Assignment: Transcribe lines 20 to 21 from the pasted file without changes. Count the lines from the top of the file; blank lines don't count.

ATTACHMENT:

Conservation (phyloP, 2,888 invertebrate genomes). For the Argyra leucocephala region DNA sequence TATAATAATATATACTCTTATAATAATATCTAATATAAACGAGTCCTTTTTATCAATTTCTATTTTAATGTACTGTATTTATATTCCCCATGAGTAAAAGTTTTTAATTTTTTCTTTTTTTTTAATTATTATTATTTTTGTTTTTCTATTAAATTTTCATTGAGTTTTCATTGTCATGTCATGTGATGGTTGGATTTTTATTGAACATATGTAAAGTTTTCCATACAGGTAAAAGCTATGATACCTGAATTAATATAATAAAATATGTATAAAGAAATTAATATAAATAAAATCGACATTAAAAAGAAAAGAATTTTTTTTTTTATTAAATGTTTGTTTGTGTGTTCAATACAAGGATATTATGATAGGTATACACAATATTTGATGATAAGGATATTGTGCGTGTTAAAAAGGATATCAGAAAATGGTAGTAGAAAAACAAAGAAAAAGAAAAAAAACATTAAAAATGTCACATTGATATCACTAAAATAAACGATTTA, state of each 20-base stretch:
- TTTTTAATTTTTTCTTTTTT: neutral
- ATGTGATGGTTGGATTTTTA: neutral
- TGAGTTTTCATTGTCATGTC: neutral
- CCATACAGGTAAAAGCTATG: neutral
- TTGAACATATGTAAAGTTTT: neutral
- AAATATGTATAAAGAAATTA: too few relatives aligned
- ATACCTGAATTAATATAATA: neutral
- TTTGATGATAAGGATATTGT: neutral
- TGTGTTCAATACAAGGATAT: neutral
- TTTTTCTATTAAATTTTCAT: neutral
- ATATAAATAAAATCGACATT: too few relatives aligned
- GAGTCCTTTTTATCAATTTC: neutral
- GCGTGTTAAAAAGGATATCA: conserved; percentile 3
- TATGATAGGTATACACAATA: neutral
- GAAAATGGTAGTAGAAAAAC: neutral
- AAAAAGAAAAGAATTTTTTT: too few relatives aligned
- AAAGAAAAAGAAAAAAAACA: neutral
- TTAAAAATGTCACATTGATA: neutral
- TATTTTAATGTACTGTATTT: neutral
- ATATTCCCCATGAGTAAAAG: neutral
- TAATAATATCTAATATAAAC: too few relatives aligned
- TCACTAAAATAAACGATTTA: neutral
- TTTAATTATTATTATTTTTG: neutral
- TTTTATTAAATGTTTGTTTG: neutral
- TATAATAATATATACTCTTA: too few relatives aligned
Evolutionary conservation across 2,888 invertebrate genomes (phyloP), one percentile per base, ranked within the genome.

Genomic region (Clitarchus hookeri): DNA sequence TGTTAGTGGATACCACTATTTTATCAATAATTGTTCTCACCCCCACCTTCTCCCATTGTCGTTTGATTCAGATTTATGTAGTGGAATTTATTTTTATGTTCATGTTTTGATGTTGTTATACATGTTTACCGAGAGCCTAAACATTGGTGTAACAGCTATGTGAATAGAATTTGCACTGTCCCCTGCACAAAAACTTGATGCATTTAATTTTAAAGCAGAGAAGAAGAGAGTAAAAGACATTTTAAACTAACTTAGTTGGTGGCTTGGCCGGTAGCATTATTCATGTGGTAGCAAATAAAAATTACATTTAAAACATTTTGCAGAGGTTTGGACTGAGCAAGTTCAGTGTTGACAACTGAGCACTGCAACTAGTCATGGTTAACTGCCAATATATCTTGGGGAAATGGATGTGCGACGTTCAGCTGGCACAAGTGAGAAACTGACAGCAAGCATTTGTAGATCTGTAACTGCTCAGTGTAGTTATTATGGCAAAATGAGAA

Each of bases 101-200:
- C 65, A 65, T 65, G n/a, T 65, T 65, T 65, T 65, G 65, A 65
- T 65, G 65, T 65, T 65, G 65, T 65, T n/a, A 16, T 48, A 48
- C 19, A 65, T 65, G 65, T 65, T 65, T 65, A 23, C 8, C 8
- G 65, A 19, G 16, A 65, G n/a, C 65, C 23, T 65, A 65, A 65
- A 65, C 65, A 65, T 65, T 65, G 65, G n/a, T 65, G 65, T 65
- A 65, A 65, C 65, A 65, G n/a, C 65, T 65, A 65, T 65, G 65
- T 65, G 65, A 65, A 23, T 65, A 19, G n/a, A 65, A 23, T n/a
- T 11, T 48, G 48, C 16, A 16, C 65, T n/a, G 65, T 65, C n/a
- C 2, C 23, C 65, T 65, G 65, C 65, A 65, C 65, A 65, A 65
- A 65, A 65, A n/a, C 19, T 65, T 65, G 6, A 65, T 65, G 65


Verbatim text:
- TATTTTAATGTACTGTATTT: neutral
- ATATTCCCCATGAGTAAAAG: neutral